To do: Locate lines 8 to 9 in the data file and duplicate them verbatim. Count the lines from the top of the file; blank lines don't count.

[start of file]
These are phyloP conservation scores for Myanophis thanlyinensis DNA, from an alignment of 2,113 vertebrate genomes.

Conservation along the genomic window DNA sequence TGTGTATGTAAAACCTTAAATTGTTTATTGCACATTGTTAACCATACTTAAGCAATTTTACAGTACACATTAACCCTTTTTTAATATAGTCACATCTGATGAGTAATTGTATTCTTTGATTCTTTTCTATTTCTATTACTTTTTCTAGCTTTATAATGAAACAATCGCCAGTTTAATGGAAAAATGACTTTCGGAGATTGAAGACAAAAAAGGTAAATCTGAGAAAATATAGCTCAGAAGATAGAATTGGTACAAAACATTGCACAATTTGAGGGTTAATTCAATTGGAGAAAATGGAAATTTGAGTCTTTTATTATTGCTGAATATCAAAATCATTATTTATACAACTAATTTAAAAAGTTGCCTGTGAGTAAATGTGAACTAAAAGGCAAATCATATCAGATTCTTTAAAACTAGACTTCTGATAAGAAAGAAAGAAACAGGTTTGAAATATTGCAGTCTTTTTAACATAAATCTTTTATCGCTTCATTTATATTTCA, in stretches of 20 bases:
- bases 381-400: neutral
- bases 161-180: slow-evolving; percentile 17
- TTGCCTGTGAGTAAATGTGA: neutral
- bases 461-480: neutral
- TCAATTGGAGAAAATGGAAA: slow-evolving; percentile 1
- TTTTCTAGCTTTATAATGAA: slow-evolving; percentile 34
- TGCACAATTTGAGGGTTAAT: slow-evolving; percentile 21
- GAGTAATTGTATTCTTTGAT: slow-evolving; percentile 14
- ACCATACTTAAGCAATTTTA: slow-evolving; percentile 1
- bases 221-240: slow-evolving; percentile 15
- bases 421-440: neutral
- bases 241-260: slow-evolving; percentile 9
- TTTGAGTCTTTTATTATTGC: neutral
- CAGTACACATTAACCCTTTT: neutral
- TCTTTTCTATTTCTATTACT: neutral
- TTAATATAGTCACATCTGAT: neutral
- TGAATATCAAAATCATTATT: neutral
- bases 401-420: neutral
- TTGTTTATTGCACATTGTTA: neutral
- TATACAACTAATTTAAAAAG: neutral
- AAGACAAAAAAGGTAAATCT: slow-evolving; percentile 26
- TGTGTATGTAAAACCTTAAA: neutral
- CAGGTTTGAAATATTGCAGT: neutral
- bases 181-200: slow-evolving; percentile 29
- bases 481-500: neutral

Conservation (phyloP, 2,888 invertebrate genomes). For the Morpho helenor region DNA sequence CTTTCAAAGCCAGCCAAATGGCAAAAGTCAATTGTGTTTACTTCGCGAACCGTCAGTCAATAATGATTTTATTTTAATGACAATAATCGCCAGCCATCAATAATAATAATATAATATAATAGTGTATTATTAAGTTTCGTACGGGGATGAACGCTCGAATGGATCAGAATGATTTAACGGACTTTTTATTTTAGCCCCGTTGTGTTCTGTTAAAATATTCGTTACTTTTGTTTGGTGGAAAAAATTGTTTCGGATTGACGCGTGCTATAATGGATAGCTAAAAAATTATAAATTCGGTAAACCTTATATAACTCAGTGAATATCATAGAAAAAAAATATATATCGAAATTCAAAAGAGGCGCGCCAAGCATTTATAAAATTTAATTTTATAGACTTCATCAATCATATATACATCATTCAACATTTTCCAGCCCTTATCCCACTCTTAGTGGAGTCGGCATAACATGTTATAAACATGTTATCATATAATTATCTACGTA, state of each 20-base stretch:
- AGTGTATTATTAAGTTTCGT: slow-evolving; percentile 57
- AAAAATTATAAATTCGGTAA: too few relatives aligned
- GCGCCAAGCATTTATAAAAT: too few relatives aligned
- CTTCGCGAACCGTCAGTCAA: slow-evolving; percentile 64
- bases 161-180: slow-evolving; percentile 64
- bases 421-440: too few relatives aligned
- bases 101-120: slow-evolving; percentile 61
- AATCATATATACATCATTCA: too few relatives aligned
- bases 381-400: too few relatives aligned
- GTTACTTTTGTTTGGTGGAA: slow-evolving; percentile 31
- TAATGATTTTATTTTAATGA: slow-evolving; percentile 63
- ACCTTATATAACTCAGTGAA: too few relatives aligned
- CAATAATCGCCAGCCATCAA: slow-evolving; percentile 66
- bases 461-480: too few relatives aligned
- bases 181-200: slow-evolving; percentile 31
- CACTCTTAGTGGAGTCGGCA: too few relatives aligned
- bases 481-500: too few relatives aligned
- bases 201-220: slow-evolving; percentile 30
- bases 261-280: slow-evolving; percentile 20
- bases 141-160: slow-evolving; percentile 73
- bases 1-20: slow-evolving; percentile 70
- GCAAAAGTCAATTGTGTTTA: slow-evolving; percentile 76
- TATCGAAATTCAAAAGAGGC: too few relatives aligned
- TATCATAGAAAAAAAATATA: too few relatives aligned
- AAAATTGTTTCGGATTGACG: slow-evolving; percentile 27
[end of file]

- TTTTCTAGCTTTATAATGAA: slow-evolving; percentile 34
- TGCACAATTTGAGGGTTAAT: slow-evolving; percentile 21